Although investors rallied behind J.C. Penney (NYSE: JCP) after its holiday sales update indicated it would be free-cash-flow-positive for the year, despite a dismal Christmas showing, the ailing retailer is still in a downward spiral and could yet find itself in Sears Holdings' barely-hanging-on predicament.
Because both Macy's and Kohl's also reported weaker-than-expected holiday sales, indicating this is more of an industrywide problem, it also suggests there are still deep issues in the department-store model. Perhaps we should ask whether former J.C. Penney CEO Ron Johnson -- who served for almost a year and a half starting in late 2011 -- indeed had the right idea for turning around the company.
A Nike boutique inside of J.C. Penney. Image source: J.C. Penney.
History is written by the winners
It has become retail lore that Johnson's brief tenure at J.C. Penney was a disaster. Brought on to modernize the stodgy chain, he is instead seen as having lit a match to it, nearly burning the business to the ground.
He did away with popular "doorbuster" sales, which he called "fake prices," in favor of a strategy referred to as everyday low pricing. He brought in more national name brands and eliminated many in-house brands. He introduced more technology into the store. (OK, eliminating cash registers in favor of roaming employees with iPads to check out customers may have been a bit much).
The results were disastrous. Sales that had been falling before he came aboard dramatically plunged, as the company's classic customer -- a middle-class mom -- didn't know what to make of this former Apple executive's retailing innovations and fled for the competition. J.C. Penney's board panicked and ousted Johnson, eventually undoing almost every idea he implemented.
On the surface it may have appeared there was a return to normalcy, but the foundation underneath J.C. Penney is still being eroded, and the department-store chain once again finds itself in peril. The Christmas sales report may give new CEO Jill Soltau a little breathing room, but it's clear J.C. Penney is living on borrowed time, and much of the department-store business model, also atrophying, needs to be reinvented.
It could be that Johnson was the executive the retailer needed.
The future of retailing
Johnson understood that the retail landscape had changed. Department stores were still essentially operating on the same model they had adopted over 150 years ago, and were trying to use it to compete against Amazon.com (NASDAQ: AMZN) and the internet. Johnson sought to change that.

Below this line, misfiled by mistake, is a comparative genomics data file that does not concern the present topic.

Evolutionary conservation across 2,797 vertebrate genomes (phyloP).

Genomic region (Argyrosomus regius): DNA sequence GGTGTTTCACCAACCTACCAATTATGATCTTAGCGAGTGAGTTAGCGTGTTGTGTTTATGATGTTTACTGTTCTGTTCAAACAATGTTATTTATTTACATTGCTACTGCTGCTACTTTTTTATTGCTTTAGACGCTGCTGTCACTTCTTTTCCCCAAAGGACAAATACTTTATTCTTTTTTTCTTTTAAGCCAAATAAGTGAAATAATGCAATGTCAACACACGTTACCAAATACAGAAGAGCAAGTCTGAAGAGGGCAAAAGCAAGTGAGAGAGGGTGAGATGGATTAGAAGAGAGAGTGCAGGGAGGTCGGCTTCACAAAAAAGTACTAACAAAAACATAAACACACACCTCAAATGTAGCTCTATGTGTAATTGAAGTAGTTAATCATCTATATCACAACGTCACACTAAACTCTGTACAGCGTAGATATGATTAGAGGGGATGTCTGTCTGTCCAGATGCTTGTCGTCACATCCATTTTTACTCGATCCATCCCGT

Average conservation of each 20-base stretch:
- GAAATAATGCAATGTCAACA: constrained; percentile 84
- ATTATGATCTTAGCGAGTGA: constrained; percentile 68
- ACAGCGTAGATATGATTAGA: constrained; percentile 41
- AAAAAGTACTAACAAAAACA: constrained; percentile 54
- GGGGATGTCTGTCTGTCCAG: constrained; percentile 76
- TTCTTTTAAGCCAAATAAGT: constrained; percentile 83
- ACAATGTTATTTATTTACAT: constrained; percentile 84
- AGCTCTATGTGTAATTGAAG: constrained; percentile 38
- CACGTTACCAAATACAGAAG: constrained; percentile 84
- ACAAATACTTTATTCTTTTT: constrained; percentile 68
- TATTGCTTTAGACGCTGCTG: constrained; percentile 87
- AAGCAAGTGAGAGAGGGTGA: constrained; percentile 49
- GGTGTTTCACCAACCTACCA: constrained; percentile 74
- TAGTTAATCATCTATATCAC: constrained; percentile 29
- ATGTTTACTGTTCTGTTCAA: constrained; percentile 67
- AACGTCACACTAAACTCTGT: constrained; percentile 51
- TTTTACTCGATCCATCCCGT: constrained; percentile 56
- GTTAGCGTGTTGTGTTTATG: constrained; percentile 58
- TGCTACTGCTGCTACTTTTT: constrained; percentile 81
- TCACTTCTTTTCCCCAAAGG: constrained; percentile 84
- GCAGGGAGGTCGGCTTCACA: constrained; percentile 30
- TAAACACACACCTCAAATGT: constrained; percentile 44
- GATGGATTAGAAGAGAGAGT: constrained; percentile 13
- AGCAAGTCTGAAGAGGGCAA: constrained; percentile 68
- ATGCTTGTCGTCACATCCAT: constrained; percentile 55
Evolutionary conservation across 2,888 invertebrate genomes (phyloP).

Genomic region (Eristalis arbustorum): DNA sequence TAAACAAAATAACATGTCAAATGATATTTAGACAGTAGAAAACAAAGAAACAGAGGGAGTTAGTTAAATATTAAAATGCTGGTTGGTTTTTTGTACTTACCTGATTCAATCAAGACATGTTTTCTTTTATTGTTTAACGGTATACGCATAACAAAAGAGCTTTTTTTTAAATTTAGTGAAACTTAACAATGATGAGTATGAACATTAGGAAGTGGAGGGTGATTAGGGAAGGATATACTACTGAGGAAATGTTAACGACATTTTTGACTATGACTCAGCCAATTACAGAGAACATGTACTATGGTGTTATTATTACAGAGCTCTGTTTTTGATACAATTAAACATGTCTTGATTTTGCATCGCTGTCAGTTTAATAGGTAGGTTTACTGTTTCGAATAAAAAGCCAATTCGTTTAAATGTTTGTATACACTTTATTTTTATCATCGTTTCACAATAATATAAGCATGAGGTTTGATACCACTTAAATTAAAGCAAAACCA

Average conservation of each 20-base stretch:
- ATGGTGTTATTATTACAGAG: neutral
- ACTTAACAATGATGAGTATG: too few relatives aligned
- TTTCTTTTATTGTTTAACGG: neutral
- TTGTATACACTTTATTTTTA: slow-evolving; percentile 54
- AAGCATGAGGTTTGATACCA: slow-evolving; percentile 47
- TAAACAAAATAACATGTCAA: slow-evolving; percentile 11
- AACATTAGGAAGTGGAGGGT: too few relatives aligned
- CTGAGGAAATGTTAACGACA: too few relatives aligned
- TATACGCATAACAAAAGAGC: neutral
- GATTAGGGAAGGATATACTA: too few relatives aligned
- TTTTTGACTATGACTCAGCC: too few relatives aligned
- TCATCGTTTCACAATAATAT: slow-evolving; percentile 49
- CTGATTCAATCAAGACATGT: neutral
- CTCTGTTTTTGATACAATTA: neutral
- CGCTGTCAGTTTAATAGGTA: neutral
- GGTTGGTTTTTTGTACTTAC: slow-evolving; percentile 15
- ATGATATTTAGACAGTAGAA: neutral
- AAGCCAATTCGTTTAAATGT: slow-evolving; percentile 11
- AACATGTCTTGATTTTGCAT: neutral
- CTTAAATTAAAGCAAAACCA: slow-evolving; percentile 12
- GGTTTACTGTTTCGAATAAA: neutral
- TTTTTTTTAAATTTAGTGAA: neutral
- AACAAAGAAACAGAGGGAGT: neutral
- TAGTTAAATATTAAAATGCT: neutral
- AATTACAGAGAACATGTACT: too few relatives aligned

His vision of the new J.C. Penney was a store with "streets" of 100 boutiques that converged on a "town center" where customers could meet, eat, and interact with friends. The retailer would be more than a place to shop -- it would be a destination in itself, attracting younger, more affluent customers. The stores were streamlined: They were made cleaner, neater, and more orderly. And the pricing policy change meant employees were able to focus on customers and not on marking down merchandise.
It was a revolutionary idea, but one customers didn't quite understand. Without a promotional stimulus to get them in the door, J.C. Penney tumbled. And its board lost its nerve, throwing out Johnson, the baby, and the bathwater.
But Johnson was onto something that is only now becoming apparent. Had he rolled out the changes in test markets to give customers time to acclimate to his new ideas, instead of launching them nationally all at once, he'd have had time to see which were more appropriate for the store and which were maybe too radical.
Of course, J.C. Penney was in free fall before he got there -- it's why he was hired; to make big changes -- so he needed to act quickly. Now, his ideas are being tested by other retailers who are being lauded as innovators.
A new way of doing business
Walmart (NYSE: WMT) announced late last year it was introducing "town centers" into a dozen locations. And while Johnson was thinking of a town center inside the store and Walmart is thinking of parcels of real estate that include entertainment, shopping, dining, and more, the notions share a focus on making shopping about more than buying things. Meanwhile, Amazon's Whole Foods Market began introducing outside vendors into its stores to create a communal atmosphere.
Nike (NYSE: NKE) has introduced its "store of the future," which is chock-full of technological innovations to enhance the in-store experience.
What J.C. Penney arguably needed most was time: time to test new ideas and give shoppers a chance to understand them. It's true the retailer's financial condition was a lot more precarious back then, and Johnson came from a culture at Apple where customers were more accepting of change. But if Soltau is going to save J.C. Penney from the fate of Sears, then it may be time to revisit her predecessor's ideas. Dragging the department-store chain into the 21st century, kicking and screaming if necessary, could be what ultimately saves it.
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John Mackey, CEO of Whole Foods Market, an Amazon subsidiary, is a member of The Motley Fool’s board of directors. Rich Duprey has no position in any of the stocks mentioned. The Motley Fool owns shares of and recommends Amazon and AAPL. The Motley Fool has the following options: long January 2020 $150 calls on AAPL and short January 2020 $155 calls on AAPL. The Motley Fool recommends Nike. The Motley Fool has a disclosure policy.